Types of Plans
Learn the different types of plans used within the interior design industry. As with all trades or professions there are certain definitions that are relevant to that trade and associated industries.
Listed below are a number of the more common types of definitions for types of drafting plans.
This is the horizontal cross section or view of a site or building or component. It is used to locate items.
This is a plan drawing that usually shows a ceiling. It has the same orientation as the other plans of the building but it is viewed as if reflected in a mirror. This is usually to help with intricate ceiling layouts.
Elevations are the vertical views of the buildings or its internal walls or components. This is to show what the object looks like and its position in relation to that wall.
A cross section is a view through a component. e.g. a cutaway view or a cut through a particular position of a component. This may be a view through a building or a piece of cabinetry.
Prelimininary are the sketches and preliminary layouts that you draw to develop the spaces and ideas for the project.
Sketch plans is taking the developed preliminary drawings and collating the ideas into a fairly concise single or set of plans to illustrate your ideas to others. e.g. a client.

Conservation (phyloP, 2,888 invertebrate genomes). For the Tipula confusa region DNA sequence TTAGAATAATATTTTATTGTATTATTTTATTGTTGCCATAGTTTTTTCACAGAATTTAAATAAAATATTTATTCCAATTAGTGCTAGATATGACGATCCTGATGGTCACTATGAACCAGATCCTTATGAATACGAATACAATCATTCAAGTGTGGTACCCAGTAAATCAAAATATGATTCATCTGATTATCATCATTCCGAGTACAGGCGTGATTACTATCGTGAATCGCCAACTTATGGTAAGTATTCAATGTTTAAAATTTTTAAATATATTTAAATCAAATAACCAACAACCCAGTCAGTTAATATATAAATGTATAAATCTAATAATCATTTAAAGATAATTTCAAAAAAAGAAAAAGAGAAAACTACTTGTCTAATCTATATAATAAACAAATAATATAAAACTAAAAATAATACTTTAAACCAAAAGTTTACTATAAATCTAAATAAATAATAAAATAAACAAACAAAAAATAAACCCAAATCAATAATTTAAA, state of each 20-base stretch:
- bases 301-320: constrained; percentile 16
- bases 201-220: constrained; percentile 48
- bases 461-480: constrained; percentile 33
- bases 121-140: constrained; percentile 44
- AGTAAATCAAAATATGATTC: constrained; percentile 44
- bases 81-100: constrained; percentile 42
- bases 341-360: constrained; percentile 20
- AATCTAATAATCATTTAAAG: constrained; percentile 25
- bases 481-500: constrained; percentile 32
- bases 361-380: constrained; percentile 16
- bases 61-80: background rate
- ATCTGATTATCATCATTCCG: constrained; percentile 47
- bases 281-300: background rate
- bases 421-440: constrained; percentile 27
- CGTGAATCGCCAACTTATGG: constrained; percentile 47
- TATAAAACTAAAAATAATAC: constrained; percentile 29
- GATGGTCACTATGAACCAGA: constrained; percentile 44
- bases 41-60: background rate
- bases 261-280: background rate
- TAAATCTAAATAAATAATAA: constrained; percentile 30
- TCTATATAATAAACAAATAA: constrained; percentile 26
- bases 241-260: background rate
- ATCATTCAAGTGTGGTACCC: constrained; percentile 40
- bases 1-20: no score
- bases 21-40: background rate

Detailed Sketch Plans
Detailed original sketch plans are revised after reviewing them and detail is added so that the project can be planned fully. They will be detailed enough to give a client for their clear understanding, a quantity surveyor for setting up an accurate budget, and can be used by an engineer or contractor to examine and advise on various ways of constructing the project. They may also to be used to discuss with local planning and building authorities.
Working Drawings (Blue Prints)
Working drawings are the nuts and bolts of constructing the project. They will also be used to obtain your building consent or permit and they usually contain location, assembly and component drawings.
Location drawings include block plans, site plans, floor plans and sometimes elevations. These are the drawings that locate the positions of various spaces in a building. They may include the general construction, i.e. finishes such as brick or board, but are more for the location including window and door positions.
Assembly drawings include cross sections, and some detailing showing the junctions in and in between components, the main structure and components.